Convergent evolution with Mososaurs presented Hesperornis with interesting teeth for a bird. The teeth were designed to snag and hold fish, and they were good at their job, of that there is no doubt. Situated in a groove along the entire bottom jaw, except for the tip of the beak, and the back of the top jaw rather than in sockets, the teeth were sharp and conical and grooves in the top of the mouth allowed those lower teeth to be "locked" into place when the mouth was closed with just a small rotation of the jaw muscles and joints. The beak itself was evident in the remains of attachment sites and other evidence for a hard keratin shell that once laid on the outside of the nasal, predentary, dentary, frontal, premaxilla, and maxilla of Hesperornis. The nasal bone of Hesperornis, if you look at the diagram of the skull left, is squeezed up and into the middle of the foremost part of the skull, which is not something we see in dinosaurs and is worth pointing out if one is used to dinosaur skulls because it is vastly different from those.
The wings of Hesperornis and its legs and feet are a topic to be taken together for a very good reason. Clearly the wings were not capable of flight power and they were also certainly not used for diving with maybe some small slight exception in aiding with turns; even my non-aerodynamic hands can have some noticeable affect in terms of lift and drag when held outside a car going 60 down a country road. The wings of Hesperornis, though, had evolved into a mechanism perfectly suited to Hesperornis. Surely it the wings may have had some affect on the directionality of the body, but we can say for certain that they did not provide power and were not an enormous factor. If they had no influence at all surely they would have disappeared entirely in one species of Hesperornis at least. Regardless, we know that the power of the dive was in the legs, so let us move to the rear of the bird if we may and not debate the wings any more.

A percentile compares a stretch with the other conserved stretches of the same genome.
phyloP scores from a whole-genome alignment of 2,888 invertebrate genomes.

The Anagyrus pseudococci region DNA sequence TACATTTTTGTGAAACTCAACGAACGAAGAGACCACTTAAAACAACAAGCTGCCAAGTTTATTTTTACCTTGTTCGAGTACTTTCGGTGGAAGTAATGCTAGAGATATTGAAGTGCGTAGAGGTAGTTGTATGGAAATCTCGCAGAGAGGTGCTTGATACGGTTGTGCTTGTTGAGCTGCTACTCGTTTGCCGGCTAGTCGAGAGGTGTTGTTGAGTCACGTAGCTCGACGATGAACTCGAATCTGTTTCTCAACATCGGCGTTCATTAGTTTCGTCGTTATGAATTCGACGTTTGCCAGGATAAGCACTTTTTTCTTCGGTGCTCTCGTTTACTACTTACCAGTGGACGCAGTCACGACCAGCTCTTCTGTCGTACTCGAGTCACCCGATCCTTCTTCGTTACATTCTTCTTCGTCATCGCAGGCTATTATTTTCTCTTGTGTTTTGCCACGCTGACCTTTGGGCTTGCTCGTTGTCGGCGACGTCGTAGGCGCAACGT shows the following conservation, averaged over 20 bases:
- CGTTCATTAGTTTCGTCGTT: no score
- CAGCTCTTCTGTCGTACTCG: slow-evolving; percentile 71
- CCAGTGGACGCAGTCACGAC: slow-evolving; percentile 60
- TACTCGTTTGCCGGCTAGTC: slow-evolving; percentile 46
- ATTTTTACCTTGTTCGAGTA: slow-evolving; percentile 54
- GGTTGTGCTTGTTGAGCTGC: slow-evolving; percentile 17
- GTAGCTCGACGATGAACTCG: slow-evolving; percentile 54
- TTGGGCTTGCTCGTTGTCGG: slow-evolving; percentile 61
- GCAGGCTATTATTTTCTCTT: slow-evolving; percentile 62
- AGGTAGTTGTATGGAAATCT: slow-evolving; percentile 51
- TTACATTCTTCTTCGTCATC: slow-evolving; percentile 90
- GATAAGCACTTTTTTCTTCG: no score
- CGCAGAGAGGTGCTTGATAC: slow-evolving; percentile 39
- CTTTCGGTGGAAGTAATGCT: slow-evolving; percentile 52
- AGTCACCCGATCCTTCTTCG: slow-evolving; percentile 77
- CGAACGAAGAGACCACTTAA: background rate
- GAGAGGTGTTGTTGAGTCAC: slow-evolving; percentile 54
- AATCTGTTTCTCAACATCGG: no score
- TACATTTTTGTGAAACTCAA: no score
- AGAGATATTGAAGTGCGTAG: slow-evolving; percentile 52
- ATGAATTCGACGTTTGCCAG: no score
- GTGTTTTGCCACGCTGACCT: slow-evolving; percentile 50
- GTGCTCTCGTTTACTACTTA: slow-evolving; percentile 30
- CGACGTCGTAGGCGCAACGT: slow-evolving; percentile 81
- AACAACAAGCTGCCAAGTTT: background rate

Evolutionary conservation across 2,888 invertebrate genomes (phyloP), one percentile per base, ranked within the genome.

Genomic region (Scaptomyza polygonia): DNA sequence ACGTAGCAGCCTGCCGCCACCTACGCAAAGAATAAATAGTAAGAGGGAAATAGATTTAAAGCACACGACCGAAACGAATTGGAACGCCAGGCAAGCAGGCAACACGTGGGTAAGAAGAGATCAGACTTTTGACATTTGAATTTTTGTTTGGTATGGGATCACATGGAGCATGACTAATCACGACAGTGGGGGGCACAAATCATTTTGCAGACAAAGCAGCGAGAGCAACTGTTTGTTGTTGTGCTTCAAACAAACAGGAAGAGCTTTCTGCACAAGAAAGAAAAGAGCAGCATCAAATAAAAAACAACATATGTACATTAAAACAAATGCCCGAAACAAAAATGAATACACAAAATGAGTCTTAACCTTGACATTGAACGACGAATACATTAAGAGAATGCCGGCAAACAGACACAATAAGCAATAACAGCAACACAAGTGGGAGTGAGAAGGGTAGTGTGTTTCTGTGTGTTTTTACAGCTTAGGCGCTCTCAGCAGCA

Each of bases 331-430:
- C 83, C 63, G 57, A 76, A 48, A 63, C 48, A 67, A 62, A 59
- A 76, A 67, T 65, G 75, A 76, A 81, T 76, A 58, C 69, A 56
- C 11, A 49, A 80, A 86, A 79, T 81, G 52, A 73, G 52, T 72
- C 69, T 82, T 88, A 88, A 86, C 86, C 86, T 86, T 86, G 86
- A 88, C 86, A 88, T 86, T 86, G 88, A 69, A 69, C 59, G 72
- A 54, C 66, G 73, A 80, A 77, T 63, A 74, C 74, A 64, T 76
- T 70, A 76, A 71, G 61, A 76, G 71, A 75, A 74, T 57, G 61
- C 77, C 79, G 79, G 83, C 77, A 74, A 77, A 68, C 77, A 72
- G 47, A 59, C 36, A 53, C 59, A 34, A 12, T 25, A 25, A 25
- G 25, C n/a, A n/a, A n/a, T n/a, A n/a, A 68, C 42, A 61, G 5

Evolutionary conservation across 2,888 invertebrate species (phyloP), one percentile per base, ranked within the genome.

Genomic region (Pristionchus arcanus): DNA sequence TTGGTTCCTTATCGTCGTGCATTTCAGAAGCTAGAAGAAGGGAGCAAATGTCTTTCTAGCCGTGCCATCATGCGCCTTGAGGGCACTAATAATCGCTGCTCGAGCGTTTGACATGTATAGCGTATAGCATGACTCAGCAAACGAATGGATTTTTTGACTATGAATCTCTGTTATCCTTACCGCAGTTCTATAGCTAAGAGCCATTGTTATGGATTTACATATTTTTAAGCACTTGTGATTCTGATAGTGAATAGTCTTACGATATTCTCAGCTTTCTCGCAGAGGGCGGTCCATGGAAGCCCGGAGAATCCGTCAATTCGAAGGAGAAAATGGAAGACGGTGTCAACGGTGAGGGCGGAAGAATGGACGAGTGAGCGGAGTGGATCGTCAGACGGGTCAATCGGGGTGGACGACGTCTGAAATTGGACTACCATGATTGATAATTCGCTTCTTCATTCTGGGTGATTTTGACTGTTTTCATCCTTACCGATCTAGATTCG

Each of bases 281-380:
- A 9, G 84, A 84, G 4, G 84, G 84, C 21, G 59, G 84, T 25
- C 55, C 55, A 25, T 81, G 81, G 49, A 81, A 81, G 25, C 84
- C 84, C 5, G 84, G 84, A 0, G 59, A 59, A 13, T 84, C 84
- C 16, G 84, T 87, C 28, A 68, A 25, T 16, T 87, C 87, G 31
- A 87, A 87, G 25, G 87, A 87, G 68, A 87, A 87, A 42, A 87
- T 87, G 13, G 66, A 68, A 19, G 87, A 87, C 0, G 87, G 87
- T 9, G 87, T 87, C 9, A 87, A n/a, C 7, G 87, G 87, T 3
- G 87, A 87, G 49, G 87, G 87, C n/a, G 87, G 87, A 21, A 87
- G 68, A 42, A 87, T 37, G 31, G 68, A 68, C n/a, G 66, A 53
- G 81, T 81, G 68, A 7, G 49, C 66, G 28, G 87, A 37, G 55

The legs have been written about wonderfully many times and they deserve the accolades and study. Loons and Grebes alike are powerful leg divers, but they have different adaptations which make this true. Loons have webbed feet held on legs encased in the body wall until the ankle and are very awkward on land. They can "run" a little, run is used very loosely here, as anyone that has taken bread to a pond knows, this is not the norm for all water fowl (I have been chased by geese and ducks too many times to remember). Grebes, in slight contrast, have legs much like the loon, but have a slightly different on land gait, and are a little more capable of running, and completely different feet. We imagine, because ducks, frogs, and geese are our typical land/sky/water transition animals that we come across, that webbed feet are best for swimming and that no other system comes close. However, Grebes have a different diving power generator in their feet. Their feet have large lobes of dermal material which are not webs truly, but are large spoon like adaptations on each digit which are capable of cupping and pushing water. The power of the mechanism is quite easy to see in the video here (which was also the result of a smashing good deed by the video taker). What we have are two different birds with fantastic but different locomotion. Hesperornis, though, is a bridge between the two, so we believe. Hesperornis has the gait and positioning, though the birds are both closely constructed in the leg region, of the Loon while it has the same propulsion mechanism of the Grebe. It's almost as if each exact adaptation was fantastic together but over time each one became slightly better suited to a slightly different environment and has thus presented us with Grebes AND Loons instead of a smaller, hopefully, because I would not want a 5 foot Hesperornis in my backyard, version of the ancient toothed bird.